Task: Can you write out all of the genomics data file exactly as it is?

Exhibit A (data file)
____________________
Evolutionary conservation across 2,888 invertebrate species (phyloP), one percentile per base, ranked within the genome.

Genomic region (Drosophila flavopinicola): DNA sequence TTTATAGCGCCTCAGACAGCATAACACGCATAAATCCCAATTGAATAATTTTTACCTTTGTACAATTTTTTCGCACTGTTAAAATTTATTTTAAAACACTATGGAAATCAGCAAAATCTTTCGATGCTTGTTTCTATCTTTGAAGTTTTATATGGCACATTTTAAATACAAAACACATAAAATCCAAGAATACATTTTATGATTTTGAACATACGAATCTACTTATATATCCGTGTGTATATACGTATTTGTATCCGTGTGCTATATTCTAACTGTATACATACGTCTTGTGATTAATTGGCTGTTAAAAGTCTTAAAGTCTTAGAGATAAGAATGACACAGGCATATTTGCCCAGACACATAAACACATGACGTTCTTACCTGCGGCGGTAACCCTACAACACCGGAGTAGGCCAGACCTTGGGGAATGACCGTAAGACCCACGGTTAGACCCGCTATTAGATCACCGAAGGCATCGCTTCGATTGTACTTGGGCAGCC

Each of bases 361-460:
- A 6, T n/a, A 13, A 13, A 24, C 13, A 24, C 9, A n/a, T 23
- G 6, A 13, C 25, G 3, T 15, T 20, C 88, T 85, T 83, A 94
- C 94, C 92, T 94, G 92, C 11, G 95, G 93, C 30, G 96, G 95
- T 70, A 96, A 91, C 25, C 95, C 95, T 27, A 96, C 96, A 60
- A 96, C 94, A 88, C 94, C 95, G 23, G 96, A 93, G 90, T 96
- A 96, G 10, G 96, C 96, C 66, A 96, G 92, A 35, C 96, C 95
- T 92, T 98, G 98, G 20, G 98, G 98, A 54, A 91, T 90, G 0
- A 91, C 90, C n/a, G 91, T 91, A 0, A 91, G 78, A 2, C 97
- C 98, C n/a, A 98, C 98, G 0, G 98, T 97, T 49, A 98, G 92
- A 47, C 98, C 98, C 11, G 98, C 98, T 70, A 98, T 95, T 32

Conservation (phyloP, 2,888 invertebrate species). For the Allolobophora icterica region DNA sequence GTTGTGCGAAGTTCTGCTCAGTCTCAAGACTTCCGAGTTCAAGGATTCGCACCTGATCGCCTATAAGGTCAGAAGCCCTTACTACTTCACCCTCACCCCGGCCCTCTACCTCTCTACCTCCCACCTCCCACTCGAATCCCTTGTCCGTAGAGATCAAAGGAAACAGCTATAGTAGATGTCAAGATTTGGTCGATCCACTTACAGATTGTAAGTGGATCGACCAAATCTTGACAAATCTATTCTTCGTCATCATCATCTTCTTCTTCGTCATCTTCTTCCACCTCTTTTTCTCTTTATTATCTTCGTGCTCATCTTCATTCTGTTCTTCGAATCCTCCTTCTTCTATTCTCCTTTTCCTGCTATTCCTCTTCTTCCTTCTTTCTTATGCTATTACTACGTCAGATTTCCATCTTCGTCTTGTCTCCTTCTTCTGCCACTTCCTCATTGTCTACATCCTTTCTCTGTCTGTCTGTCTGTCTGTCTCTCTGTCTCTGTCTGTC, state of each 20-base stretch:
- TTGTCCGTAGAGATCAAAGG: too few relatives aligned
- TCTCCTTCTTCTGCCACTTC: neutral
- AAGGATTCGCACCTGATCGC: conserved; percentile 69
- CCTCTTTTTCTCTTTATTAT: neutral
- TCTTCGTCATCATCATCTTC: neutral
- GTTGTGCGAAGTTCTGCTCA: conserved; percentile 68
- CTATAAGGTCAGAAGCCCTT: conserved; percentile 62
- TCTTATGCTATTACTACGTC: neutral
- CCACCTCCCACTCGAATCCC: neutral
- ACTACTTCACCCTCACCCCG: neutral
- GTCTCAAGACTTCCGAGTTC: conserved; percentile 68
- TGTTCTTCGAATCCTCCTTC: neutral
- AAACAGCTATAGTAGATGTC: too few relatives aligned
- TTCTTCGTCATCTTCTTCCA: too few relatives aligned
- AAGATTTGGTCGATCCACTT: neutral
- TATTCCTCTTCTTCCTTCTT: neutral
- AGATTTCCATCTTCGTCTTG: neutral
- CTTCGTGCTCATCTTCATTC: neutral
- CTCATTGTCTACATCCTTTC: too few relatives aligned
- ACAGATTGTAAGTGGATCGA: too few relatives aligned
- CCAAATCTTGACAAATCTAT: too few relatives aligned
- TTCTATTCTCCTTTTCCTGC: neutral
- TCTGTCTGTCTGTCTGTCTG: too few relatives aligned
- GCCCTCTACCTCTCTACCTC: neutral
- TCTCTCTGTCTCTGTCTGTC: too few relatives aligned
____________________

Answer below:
Evolutionary conservation across 2,888 invertebrate species (phyloP), one percentile per base, ranked within the genome.

Genomic region (Drosophila flavopinicola): DNA sequence TTTATAGCGCCTCAGACAGCATAACACGCATAAATCCCAATTGAATAATTTTTACCTTTGTACAATTTTTTCGCACTGTTAAAATTTATTTTAAAACACTATGGAAATCAGCAAAATCTTTCGATGCTTGTTTCTATCTTTGAAGTTTTATATGGCACATTTTAAATACAAAACACATAAAATCCAAGAATACATTTTATGATTTTGAACATACGAATCTACTTATATATCCGTGTGTATATACGTATTTGTATCCGTGTGCTATATTCTAACTGTATACATACGTCTTGTGATTAATTGGCTGTTAAAAGTCTTAAAGTCTTAGAGATAAGAATGACACAGGCATATTTGCCCAGACACATAAACACATGACGTTCTTACCTGCGGCGGTAACCCTACAACACCGGAGTAGGCCAGACCTTGGGGAATGACCGTAAGACCCACGGTTAGACCCGCTATTAGATCACCGAAGGCATCGCTTCGATTGTACTTGGGCAGCC

Each of bases 361-460:
- A 6, T n/a, A 13, A 13, A 24, C 13, A 24, C 9, A n/a, T 23
- G 6, A 13, C 25, G 3, T 15, T 20, C 88, T 85, T 83, A 94
- C 94, C 92, T 94, G 92, C 11, G 95, G 93, C 30, G 96, G 95
- T 70, A 96, A 91, C 25, C 95, C 95, T 27, A 96, C 96, A 60
- A 96, C 94, A 88, C 94, C 95, G 23, G 96, A 93, G 90, T 96
- A 96, G 10, G 96, C 96, C 66, A 96, G 92, A 35, C 96, C 95
- T 92, T 98, G 98, G 20, G 98, G 98, A 54, A 91, T 90, G 0
- A 91, C 90, C n/a, G 91, T 91, A 0, A 91, G 78, A 2, C 97
- C 98, C n/a, A 98, C 98, G 0, G 98, T 97, T 49, A 98, G 92
- A 47, C 98, C 98, C 11, G 98, C 98, T 70, A 98, T 95, T 32

Conservation (phyloP, 2,888 invertebrate species). For the Allolobophora icterica region DNA sequence GTTGTGCGAAGTTCTGCTCAGTCTCAAGACTTCCGAGTTCAAGGATTCGCACCTGATCGCCTATAAGGTCAGAAGCCCTTACTACTTCACCCTCACCCCGGCCCTCTACCTCTCTACCTCCCACCTCCCACTCGAATCCCTTGTCCGTAGAGATCAAAGGAAACAGCTATAGTAGATGTCAAGATTTGGTCGATCCACTTACAGATTGTAAGTGGATCGACCAAATCTTGACAAATCTATTCTTCGTCATCATCATCTTCTTCTTCGTCATCTTCTTCCACCTCTTTTTCTCTTTATTATCTTCGTGCTCATCTTCATTCTGTTCTTCGAATCCTCCTTCTTCTATTCTCCTTTTCCTGCTATTCCTCTTCTTCCTTCTTTCTTATGCTATTACTACGTCAGATTTCCATCTTCGTCTTGTCTCCTTCTTCTGCCACTTCCTCATTGTCTACATCCTTTCTCTGTCTGTCTGTCTGTCTGTCTCTCTGTCTCTGTCTGTC, state of each 20-base stretch:
- TTGTCCGTAGAGATCAAAGG: too few relatives aligned
- TCTCCTTCTTCTGCCACTTC: neutral
- AAGGATTCGCACCTGATCGC: conserved; percentile 69
- CCTCTTTTTCTCTTTATTAT: neutral
- TCTTCGTCATCATCATCTTC: neutral
- GTTGTGCGAAGTTCTGCTCA: conserved; percentile 68
- CTATAAGGTCAGAAGCCCTT: conserved; percentile 62
- TCTTATGCTATTACTACGTC: neutral
- CCACCTCCCACTCGAATCCC: neutral
- ACTACTTCACCCTCACCCCG: neutral
- GTCTCAAGACTTCCGAGTTC: conserved; percentile 68
- TGTTCTTCGAATCCTCCTTC: neutral
- AAACAGCTATAGTAGATGTC: too few relatives aligned
- TTCTTCGTCATCTTCTTCCA: too few relatives aligned
- AAGATTTGGTCGATCCACTT: neutral
- TATTCCTCTTCTTCCTTCTT: neutral
- AGATTTCCATCTTCGTCTTG: neutral
- CTTCGTGCTCATCTTCATTC: neutral
- CTCATTGTCTACATCCTTTC: too few relatives aligned
- ACAGATTGTAAGTGGATCGA: too few relatives aligned
- CCAAATCTTGACAAATCTAT: too few relatives aligned
- TTCTATTCTCCTTTTCCTGC: neutral
- TCTGTCTGTCTGTCTGTCTG: too few relatives aligned
- GCCCTCTACCTCTCTACCTC: neutral
- TCTCTCTGTCTCTGTCTGTC: too few relatives aligned